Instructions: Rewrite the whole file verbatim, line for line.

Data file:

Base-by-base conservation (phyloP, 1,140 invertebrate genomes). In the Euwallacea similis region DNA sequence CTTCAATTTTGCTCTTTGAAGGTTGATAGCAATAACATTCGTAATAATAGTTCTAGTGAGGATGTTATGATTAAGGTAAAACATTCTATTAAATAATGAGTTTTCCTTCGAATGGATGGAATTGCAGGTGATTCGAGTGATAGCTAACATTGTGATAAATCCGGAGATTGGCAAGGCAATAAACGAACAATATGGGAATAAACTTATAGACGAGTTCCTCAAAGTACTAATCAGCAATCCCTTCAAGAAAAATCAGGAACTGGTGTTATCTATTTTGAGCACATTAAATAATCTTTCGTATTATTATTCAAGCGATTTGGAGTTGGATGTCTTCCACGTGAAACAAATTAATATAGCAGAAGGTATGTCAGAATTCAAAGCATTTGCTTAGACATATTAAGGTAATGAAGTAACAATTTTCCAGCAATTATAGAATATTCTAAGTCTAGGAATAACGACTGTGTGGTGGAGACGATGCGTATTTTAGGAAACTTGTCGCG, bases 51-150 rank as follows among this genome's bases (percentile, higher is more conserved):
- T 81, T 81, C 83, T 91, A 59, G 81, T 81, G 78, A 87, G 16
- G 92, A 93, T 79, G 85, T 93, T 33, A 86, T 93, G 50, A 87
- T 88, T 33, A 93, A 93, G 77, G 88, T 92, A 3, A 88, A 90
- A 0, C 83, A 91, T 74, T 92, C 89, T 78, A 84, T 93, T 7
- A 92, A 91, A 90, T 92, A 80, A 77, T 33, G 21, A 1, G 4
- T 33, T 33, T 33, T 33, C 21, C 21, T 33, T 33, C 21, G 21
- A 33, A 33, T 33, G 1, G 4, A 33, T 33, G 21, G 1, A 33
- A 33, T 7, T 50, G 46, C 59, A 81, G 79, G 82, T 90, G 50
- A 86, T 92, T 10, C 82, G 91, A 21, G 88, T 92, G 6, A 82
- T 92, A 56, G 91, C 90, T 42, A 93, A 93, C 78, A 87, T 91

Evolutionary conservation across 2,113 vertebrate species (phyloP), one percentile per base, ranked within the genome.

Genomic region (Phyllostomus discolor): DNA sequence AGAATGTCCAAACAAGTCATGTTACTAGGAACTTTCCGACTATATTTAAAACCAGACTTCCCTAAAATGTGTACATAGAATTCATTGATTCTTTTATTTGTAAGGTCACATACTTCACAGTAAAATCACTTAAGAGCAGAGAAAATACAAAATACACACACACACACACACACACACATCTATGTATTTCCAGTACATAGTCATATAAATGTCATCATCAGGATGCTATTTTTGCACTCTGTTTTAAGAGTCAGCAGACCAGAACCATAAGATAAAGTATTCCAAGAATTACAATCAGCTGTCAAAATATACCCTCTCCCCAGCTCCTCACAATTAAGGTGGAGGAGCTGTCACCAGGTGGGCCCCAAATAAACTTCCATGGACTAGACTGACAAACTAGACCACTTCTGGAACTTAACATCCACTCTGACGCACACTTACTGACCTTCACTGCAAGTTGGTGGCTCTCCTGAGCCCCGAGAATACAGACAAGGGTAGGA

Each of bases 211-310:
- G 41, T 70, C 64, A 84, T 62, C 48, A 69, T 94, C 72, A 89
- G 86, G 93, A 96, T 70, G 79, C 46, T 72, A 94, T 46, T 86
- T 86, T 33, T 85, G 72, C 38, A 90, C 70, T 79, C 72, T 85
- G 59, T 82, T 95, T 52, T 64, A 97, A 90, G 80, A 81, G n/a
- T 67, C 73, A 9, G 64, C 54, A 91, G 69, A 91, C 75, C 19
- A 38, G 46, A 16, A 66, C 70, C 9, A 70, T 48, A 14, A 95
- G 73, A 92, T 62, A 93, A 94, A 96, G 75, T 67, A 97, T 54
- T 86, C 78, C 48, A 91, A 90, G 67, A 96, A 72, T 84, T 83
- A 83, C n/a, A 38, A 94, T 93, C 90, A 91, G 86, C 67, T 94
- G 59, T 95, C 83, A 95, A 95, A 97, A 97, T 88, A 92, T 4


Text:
Base-by-base conservation (phyloP, 1,140 invertebrate genomes). In the Euwallacea similis region DNA sequence CTTCAATTTTGCTCTTTGAAGGTTGATAGCAATAACATTCGTAATAATAGTTCTAGTGAGGATGTTATGATTAAGGTAAAACATTCTATTAAATAATGAGTTTTCCTTCGAATGGATGGAATTGCAGGTGATTCGAGTGATAGCTAACATTGTGATAAATCCGGAGATTGGCAAGGCAATAAACGAACAATATGGGAATAAACTTATAGACGAGTTCCTCAAAGTACTAATCAGCAATCCCTTCAAGAAAAATCAGGAACTGGTGTTATCTATTTTGAGCACATTAAATAATCTTTCGTATTATTATTCAAGCGATTTGGAGTTGGATGTCTTCCACGTGAAACAAATTAATATAGCAGAAGGTATGTCAGAATTCAAAGCATTTGCTTAGACATATTAAGGTAATGAAGTAACAATTTTCCAGCAATTATAGAATATTCTAAGTCTAGGAATAACGACTGTGTGGTGGAGACGATGCGTATTTTAGGAAACTTGTCGCG, bases 51-150 rank as follows among this genome's bases (percentile, higher is more conserved):
- T 81, T 81, C 83, T 91, A 59, G 81, T 81, G 78, A 87, G 16
- G 92, A 93, T 79, G 85, T 93, T 33, A 86, T 93, G 50, A 87
- T 88, T 33, A 93, A 93, G 77, G 88, T 92, A 3, A 88, A 90
- A 0, C 83, A 91, T 74, T 92, C 89, T 78, A 84, T 93, T 7
- A 92, A 91, A 90, T 92, A 80, A 77, T 33, G 21, A 1, G 4
- T 33, T 33, T 33, T 33, C 21, C 21, T 33, T 33, C 21, G 21
- A 33, A 33, T 33, G 1, G 4, A 33, T 33, G 21, G 1, A 33
- A 33, T 7, T 50, G 46, C 59, A 81, G 79, G 82, T 90, G 50
- A 86, T 92, T 10, C 82, G 91, A 21, G 88, T 92, G 6, A 82
- T 92, A 56, G 91, C 90, T 42, A 93, A 93, C 78, A 87, T 91

Evolutionary conservation across 2,113 vertebrate species (phyloP), one percentile per base, ranked within the genome.

Genomic region (Phyllostomus discolor): DNA sequence AGAATGTCCAAACAAGTCATGTTACTAGGAACTTTCCGACTATATTTAAAACCAGACTTCCCTAAAATGTGTACATAGAATTCATTGATTCTTTTATTTGTAAGGTCACATACTTCACAGTAAAATCACTTAAGAGCAGAGAAAATACAAAATACACACACACACACACACACACACATCTATGTATTTCCAGTACATAGTCATATAAATGTCATCATCAGGATGCTATTTTTGCACTCTGTTTTAAGAGTCAGCAGACCAGAACCATAAGATAAAGTATTCCAAGAATTACAATCAGCTGTCAAAATATACCCTCTCCCCAGCTCCTCACAATTAAGGTGGAGGAGCTGTCACCAGGTGGGCCCCAAATAAACTTCCATGGACTAGACTGACAAACTAGACCACTTCTGGAACTTAACATCCACTCTGACGCACACTTACTGACCTTCACTGCAAGTTGGTGGCTCTCCTGAGCCCCGAGAATACAGACAAGGGTAGGA

Each of bases 211-310:
- G 41, T 70, C 64, A 84, T 62, C 48, A 69, T 94, C 72, A 89
- G 86, G 93, A 96, T 70, G 79, C 46, T 72, A 94, T 46, T 86
- T 86, T 33, T 85, G 72, C 38, A 90, C 70, T 79, C 72, T 85
- G 59, T 82, T 95, T 52, T 64, A 97, A 90, G 80, A 81, G n/a
- T 67, C 73, A 9, G 64, C 54, A 91, G 69, A 91, C 75, C 19
- A 38, G 46, A 16, A 66, C 70, C 9, A 70, T 48, A 14, A 95
- G 73, A 92, T 62, A 93, A 94, A 96, G 75, T 67, A 97, T 54
- T 86, C 78, C 48, A 91, A 90, G 67, A 96, A 72, T 84, T 83
- A 83, C n/a, A 38, A 94, T 93, C 90, A 91, G 86, C 67, T 94
- G 59, T 95, C 83, A 95, A 95, A 97, A 97, T 88, A 92, T 4